We can add the CAFE standards, federal regulations dictating mileage rates for new cars. The only method of achieving the drastic new rates was by cutting automobile size and weight, increasing impact dangers to drivers and passengers. Studies by Harvard University and the Brookings Institution suggest that the numbers of ensuing deaths may exceed 120,000.
Then consider the mentally ill tossed out onto the streets unprepared and unsupervised as a money-saving measure beginning in the early 1970s. The aged veterans thrown out of VA hospitals today. The banning of halon, the single most effective fire retardant, with no suitable replacement. The children murdered while in the hands of state family-service agencies. (For an example of this type of atrocity, read this account of a young girl who escaped death by a whisker while agents of our government, paid for with our taxes, looked on.) AIDS policy, drug policy, immigration policy... we could fill a page with no more than the list itself. While the actual numbers remain hazy -- no one is keeping track, after all -- there can be no question that the death rate caused by government intervention is no less than horrifying.
Moving out into the world at large, we will examine the banning of DDT, implicated in the deaths of up to 30 million malaria victims -- most of them children. And the foreign policy initiatives so brightly informed by liberal idealism in such places as Vietnam, Cambodia, Nicaragua, Iran, and Zimbabwe. Now we're talking real numbers.
It will come as no news to readers of this site that liberal policies tend to fail. But some of them fail catastrophically. And when they do, they kill. They kill in large numbers. They have been killing for decades, and they will continue to kill for as long as we allow it.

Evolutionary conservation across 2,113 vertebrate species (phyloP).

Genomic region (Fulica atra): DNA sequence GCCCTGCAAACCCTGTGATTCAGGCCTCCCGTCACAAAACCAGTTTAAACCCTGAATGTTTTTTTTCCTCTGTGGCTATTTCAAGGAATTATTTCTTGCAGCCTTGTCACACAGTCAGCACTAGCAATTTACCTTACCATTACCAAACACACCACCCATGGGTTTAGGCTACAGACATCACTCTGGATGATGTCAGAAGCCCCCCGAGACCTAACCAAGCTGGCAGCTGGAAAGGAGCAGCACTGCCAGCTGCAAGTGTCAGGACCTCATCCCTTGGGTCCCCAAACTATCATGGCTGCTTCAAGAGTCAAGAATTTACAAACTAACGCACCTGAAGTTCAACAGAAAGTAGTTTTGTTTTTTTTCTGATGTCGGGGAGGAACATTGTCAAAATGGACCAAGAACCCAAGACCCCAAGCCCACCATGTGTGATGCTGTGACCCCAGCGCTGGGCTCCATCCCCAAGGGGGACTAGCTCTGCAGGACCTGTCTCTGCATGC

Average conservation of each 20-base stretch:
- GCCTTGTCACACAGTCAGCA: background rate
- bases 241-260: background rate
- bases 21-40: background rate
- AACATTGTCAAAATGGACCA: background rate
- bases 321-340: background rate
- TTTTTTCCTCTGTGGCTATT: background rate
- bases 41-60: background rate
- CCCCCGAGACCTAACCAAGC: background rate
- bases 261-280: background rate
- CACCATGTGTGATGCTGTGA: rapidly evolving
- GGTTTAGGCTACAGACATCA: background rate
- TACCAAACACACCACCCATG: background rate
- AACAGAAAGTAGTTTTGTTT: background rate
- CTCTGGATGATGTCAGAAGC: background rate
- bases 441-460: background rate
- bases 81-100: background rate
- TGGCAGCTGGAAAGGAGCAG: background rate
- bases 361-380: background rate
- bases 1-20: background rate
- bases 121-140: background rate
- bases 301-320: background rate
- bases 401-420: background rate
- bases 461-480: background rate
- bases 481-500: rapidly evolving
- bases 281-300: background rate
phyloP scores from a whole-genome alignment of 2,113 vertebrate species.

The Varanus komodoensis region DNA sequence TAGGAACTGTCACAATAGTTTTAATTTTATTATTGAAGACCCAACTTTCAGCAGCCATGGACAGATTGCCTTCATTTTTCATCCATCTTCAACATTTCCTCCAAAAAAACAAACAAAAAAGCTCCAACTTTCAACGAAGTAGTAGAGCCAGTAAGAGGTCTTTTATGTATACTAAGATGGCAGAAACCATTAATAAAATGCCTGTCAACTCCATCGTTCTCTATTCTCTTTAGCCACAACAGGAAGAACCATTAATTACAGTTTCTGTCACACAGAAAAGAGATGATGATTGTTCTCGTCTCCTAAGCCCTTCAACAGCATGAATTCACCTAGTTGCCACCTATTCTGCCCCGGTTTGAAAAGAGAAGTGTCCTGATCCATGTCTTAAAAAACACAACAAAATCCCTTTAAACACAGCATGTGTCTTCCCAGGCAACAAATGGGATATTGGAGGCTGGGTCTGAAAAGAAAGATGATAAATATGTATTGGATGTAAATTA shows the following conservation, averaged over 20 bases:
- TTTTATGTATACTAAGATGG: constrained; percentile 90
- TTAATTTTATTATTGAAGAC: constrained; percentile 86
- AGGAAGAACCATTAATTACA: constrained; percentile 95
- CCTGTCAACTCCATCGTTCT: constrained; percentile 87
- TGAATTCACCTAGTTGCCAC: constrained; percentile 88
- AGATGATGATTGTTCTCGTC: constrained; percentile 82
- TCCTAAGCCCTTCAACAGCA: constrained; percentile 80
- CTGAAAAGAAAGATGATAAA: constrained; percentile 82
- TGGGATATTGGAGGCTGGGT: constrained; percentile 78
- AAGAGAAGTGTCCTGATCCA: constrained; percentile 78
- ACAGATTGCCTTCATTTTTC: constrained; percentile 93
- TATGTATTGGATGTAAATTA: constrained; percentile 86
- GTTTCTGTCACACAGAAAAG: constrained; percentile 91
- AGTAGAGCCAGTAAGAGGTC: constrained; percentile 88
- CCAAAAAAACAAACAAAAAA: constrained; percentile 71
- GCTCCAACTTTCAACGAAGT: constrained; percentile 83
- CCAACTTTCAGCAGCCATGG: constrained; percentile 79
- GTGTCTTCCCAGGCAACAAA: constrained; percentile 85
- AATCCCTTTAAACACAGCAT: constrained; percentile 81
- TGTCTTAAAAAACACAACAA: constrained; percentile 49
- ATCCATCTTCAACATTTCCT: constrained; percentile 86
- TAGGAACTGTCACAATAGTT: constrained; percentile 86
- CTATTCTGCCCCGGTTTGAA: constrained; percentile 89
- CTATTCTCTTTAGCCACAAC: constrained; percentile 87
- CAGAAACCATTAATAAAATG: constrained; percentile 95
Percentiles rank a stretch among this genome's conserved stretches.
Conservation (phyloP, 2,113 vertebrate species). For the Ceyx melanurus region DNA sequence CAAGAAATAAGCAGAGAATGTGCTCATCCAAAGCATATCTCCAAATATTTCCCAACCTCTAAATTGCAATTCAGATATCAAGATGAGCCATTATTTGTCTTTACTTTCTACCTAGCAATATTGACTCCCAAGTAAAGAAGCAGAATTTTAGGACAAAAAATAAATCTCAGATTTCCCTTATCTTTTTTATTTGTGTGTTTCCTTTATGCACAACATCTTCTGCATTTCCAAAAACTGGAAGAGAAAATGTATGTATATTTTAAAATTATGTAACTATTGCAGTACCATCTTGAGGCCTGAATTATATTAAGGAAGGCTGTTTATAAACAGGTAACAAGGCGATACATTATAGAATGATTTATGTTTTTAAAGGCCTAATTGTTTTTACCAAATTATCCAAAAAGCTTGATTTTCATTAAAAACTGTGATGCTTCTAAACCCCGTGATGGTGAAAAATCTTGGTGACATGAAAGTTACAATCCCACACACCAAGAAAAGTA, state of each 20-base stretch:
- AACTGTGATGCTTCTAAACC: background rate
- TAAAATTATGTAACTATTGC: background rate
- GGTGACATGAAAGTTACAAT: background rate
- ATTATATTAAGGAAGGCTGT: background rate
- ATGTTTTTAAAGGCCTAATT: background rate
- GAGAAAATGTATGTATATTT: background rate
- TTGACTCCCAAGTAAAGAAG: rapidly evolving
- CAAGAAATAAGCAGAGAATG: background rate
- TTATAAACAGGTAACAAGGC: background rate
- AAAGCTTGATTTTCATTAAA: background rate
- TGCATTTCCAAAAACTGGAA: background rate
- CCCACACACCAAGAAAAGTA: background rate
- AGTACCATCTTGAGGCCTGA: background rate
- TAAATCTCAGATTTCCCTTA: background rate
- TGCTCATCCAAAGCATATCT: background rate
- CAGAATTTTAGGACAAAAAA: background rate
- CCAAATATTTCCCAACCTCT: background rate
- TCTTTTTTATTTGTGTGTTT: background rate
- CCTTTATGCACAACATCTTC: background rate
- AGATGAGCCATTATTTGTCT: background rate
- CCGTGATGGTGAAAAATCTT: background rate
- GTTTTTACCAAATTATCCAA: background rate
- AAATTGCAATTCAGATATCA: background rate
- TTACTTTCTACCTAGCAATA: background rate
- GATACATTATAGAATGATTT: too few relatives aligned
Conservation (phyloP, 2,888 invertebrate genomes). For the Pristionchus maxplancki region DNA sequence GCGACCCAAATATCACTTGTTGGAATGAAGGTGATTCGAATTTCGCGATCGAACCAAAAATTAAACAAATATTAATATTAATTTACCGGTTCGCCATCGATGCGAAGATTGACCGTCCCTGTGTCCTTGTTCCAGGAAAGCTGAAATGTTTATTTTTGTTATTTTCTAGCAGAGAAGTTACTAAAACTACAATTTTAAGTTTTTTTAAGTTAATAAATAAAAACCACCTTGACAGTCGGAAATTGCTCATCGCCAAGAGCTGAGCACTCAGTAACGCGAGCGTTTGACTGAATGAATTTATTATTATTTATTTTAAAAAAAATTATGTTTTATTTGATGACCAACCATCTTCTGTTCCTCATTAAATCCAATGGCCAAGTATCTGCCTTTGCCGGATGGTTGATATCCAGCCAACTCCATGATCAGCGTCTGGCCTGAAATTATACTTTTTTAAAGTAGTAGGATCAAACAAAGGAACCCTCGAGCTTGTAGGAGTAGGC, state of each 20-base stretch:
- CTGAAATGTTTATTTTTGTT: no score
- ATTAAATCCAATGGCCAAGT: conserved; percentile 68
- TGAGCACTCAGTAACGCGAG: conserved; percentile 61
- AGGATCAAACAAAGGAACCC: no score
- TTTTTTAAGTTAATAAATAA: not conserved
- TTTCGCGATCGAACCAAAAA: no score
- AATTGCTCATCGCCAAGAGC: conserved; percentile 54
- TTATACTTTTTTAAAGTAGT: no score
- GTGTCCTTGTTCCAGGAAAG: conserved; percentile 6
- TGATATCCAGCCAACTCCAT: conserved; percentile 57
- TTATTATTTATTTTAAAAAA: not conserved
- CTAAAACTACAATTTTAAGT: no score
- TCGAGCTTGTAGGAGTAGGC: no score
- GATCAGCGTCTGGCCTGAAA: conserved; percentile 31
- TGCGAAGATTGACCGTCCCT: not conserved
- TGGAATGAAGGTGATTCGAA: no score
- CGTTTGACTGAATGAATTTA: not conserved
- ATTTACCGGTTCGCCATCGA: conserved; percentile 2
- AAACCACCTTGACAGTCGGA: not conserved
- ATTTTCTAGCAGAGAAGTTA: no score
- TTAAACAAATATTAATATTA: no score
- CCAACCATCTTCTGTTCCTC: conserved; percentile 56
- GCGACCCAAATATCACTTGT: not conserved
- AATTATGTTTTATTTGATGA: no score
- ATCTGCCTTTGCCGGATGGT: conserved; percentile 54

The process is called democide, the murder of a populace by its own government. It can occur through malice, or indifference, or through incompetence. Almost always, it is instigated by an ideology -- fascism, Nazism, communism... and liberalism. According to Dr. R.J. Rummel, the sole scholar of democide (you'd think there would be droves of researchers working on such a critical topic -- but you'd be wrong), 262 million people have died by such means over the past century. Against that number, a half-million is a bagatelle, a drop in the bucket.
But it happened in our country. It happened in America.
The book I've written is provisionally titled "American Democide: Liberalism and the Politics of Death" --- though can be improved. The manuscript is now effectively finished, and ready to make the rounds. I've written books before this, and I'll write others afterward. But this one is different. I'm not so arrogant (believe it or not) to think it will change anything when it appears. But I will say this: in a time when liberalism appears to be resurgent nationwide, and may soon be in a position to inflict yet another series of lethal policies on the people of this country, the facts in this book can act as a new weapon to arm the opposition, when the old ones seem to be losing their edge.
Liberals have turned their backs on the price of their gaudy little dreams. They have walked away from their failures and their victims, all the while posing as the humane, the decent, the moral superior. It's time for that mask to come off.
J.R. Dunn is consulting editor of American Thinker.